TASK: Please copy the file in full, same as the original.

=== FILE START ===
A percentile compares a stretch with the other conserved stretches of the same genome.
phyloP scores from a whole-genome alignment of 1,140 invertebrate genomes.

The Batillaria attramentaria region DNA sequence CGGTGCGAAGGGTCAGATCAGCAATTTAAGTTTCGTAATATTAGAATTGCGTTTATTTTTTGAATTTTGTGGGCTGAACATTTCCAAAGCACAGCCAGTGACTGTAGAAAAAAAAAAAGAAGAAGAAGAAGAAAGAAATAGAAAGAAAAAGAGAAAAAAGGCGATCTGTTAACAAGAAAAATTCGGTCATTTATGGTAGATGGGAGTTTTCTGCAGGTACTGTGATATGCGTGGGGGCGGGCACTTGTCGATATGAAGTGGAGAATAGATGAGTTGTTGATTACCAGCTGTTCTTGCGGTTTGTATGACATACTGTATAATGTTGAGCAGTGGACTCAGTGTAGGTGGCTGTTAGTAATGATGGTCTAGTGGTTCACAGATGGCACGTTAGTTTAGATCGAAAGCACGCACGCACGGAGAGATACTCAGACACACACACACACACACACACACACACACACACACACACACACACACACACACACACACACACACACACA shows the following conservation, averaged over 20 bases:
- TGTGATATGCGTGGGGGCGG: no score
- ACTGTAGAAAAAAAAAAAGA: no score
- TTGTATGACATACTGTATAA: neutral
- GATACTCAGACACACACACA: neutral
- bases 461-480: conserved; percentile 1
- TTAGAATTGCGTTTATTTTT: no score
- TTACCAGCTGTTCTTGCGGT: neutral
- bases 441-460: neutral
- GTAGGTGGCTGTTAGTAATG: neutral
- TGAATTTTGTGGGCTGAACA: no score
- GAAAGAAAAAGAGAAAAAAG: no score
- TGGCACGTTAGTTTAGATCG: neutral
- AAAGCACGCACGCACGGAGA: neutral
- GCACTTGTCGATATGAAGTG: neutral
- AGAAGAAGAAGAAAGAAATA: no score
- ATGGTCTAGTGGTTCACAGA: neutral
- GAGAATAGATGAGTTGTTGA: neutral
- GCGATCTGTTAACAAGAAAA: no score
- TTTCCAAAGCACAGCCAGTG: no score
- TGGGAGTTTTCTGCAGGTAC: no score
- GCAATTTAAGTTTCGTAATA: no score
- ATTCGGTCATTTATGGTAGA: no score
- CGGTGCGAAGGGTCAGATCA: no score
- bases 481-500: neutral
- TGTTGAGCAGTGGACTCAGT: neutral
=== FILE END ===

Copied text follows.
A percentile compares a stretch with the other conserved stretches of the same genome.
phyloP scores from a whole-genome alignment of 1,140 invertebrate genomes.

The Batillaria attramentaria region DNA sequence CGGTGCGAAGGGTCAGATCAGCAATTTAAGTTTCGTAATATTAGAATTGCGTTTATTTTTTGAATTTTGTGGGCTGAACATTTCCAAAGCACAGCCAGTGACTGTAGAAAAAAAAAAAGAAGAAGAAGAAGAAAGAAATAGAAAGAAAAAGAGAAAAAAGGCGATCTGTTAACAAGAAAAATTCGGTCATTTATGGTAGATGGGAGTTTTCTGCAGGTACTGTGATATGCGTGGGGGCGGGCACTTGTCGATATGAAGTGGAGAATAGATGAGTTGTTGATTACCAGCTGTTCTTGCGGTTTGTATGACATACTGTATAATGTTGAGCAGTGGACTCAGTGTAGGTGGCTGTTAGTAATGATGGTCTAGTGGTTCACAGATGGCACGTTAGTTTAGATCGAAAGCACGCACGCACGGAGAGATACTCAGACACACACACACACACACACACACACACACACACACACACACACACACACACACACACACACACACACACA shows the following conservation, averaged over 20 bases:
- TGTGATATGCGTGGGGGCGG: no score
- ACTGTAGAAAAAAAAAAAGA: no score
- TTGTATGACATACTGTATAA: neutral
- GATACTCAGACACACACACA: neutral
- bases 461-480: conserved; percentile 1
- TTAGAATTGCGTTTATTTTT: no score
- TTACCAGCTGTTCTTGCGGT: neutral
- bases 441-460: neutral
- GTAGGTGGCTGTTAGTAATG: neutral
- TGAATTTTGTGGGCTGAACA: no score
- GAAAGAAAAAGAGAAAAAAG: no score
- TGGCACGTTAGTTTAGATCG: neutral
- AAAGCACGCACGCACGGAGA: neutral
- GCACTTGTCGATATGAAGTG: neutral
- AGAAGAAGAAGAAAGAAATA: no score
- ATGGTCTAGTGGTTCACAGA: neutral
- GAGAATAGATGAGTTGTTGA: neutral
- GCGATCTGTTAACAAGAAAA: no score
- TTTCCAAAGCACAGCCAGTG: no score
- TGGGAGTTTTCTGCAGGTAC: no score
- GCAATTTAAGTTTCGTAATA: no score
- ATTCGGTCATTTATGGTAGA: no score
- CGGTGCGAAGGGTCAGATCA: no score
- bases 481-500: neutral
- TGTTGAGCAGTGGACTCAGT: neutral